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pin5 Big Fat Reasons Why Mutexes Suck Big Time

Overload Journal #149 - February 2019 + Design of applications and programs   Author: Sergey Ignatchenko
Mutable shared state in multithreaded code is often protected by mutexes. Sergey Ignatchenko reminds us that Re-Actors can avoid many of the problems.

Disclaimer: as usual, the opinions within this article are those of ‘No Bugs’ Hare, and do not necessarily coincide with the opinions of the translators and Overload editors; also, please keep in mind that translation difficulties from Lapine (like those described in [Loganberry04]) might have prevented an exact translation. In addition, the translator and Overload expressly disclaim all responsibility from any action or inaction resulting from reading this article.

Amicus Plato, sed magis amica veritasPlato is my friend, but truth is a better friend
~ Aristotle

Of course, I am perfectly aware that an all-powerful multithreaded inquisition will try to burn me at the stake for publishing this kind of heresy. Still, I do believe in the truth (at least as I understand it), so – trying to keep in line with Aristotle, mentioned in the epigraph – I have no choice other than to try to bring these things (that have been known for ages but conveniently forgotten way too often) to the forefront.

And yet it moves they suck!
~ Galileo Galilei‘No Bugs’ Hare

On terminology

Just to be clear: in this article I am not attacking mutexes in a narrow sense, so don’t think that a critical section or an OpenMP lock is in any way better; rather, all techniques which provide mutual exclusion functionality are equally bad for the purposes of this article. These include, but are not limited to:

  • All kinds of mutexes (whether recursive or not, single-process or multi-process, etc. etc.)
  • Critical sections (including both Windows ones and OpenMP ones)
  • Semaphores used for mutual exclusion
  • Java synchronized objects.

A bit of history

…in the Beginning there was only The Darkest Darkness, and in the Darkness – Magnetics, which unwound the atoms; spinning, the atom struck the atom, and Pra-Current arose, and with it the First Light... and the stars lit up, the planets cooled, and mini-micro-Pramachines emerged, and from them Pramachines developed, and then, by the Providence of Holy Statistics – Protomachines. They still could not count, they only knew what is two plus two, and nothing more, but then, thanks to the Natural Evolution, somehow they got the hang of it, and the Multi-Stats and Omnistats originated from them, and then there was Pithecanthrobotus and from him our forefather, Automatus Sapiens…
~ Stanislaw Lem, The Cyberiad

In the very beginning, Stone Age programmers were programming directly on the hardware, without any intermediaries. However, by 1956, it was realized that app-level programs need some kind of a helper program between them and hardware, and the first operating system (intended for one single computer!) was written [Wikipedia]; it was the beginning of the Bronze Age of programming.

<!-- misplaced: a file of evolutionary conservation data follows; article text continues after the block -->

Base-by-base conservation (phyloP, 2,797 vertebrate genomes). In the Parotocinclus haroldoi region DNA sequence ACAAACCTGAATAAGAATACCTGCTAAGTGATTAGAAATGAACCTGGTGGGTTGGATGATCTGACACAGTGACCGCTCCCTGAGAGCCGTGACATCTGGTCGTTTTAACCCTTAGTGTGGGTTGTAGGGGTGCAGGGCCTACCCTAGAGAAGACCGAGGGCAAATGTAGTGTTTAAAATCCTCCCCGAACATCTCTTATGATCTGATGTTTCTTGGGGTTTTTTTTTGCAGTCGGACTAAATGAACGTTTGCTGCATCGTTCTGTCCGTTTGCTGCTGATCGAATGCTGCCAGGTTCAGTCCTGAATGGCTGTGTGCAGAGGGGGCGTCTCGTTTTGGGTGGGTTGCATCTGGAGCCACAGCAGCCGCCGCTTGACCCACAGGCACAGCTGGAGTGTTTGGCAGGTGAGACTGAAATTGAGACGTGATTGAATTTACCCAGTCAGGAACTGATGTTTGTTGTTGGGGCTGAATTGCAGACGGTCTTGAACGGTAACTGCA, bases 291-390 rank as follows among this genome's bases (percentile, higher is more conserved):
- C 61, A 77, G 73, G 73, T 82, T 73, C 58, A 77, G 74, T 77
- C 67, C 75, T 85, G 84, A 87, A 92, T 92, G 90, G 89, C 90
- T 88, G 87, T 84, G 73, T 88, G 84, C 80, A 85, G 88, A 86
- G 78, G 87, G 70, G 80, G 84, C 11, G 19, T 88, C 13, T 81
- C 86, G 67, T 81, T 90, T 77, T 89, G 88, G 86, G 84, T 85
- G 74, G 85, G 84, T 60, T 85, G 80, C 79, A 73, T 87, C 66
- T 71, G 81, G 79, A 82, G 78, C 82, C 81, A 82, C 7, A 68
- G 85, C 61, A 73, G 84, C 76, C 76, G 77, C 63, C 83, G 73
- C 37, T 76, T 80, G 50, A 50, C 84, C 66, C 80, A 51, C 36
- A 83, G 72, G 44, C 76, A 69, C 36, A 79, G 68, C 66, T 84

With the advent of a common OS for multiple computers (OS/360 in the mid-60s), computing progressed into the Iron Age. It was during the Iron Age that threads were first introduced (as ‘tasks’ in OS/360 in 1967 or so). Still, the dominant approach to programming at the time was via processes rather than via threads. From our current perspective, the main difference between processes and threads is that with processes we don’t normally have shared memory, and have to communicate using more structured IPC means.

By the mid-70s, computing got microprocessors (including my personal favorite, i8080A) and has reached Ancient Times. By the early 80s, microprocessors have become ubiquitous and have started to make inroads into our homes.

By the late 80s, POSIX threads had been developed [McCracken02], and by the early 90s, (originally thread-oriented) WinNT was released. However, threads were still seriously unpopular with developers; just as one example, Linux didn’t get even a half-decent implementation of POSIX threads until LinuxThreads in 1996 (and a really good implementation wasn’t there until 2003, after the CPUs hit the gigahertz wall – more on this below).

Hardware-wise, in the 90s, there was an explosive growth in the performance of microprocessors; in 1989, the i486 was running at 25MHz and by 2000, Willamette P4 was running at 1.5GHz – this is a whopping 60x increase in frequency in about ten years (and more like a 100x overall performance increase if we count in other optimizations). Some dinosaur hares like me can even remember an interpretation of Moore’s Law saying that not only the number of transistors but also CPU frequencies will double every two years; in 2000, Intel promised 10GHz CPUs by 2005 [Shimpi00].

However, after approximately 2002, all this explosive growth in CPU frequencies (and in per-core performance) abruptly slowed down; frequencies even dropped (reaching 4GHz again only after ~10 years with the 4GHz but hugely inefficient Netburst), and per-core performance improvements have slowed down very significantly [Edwards12].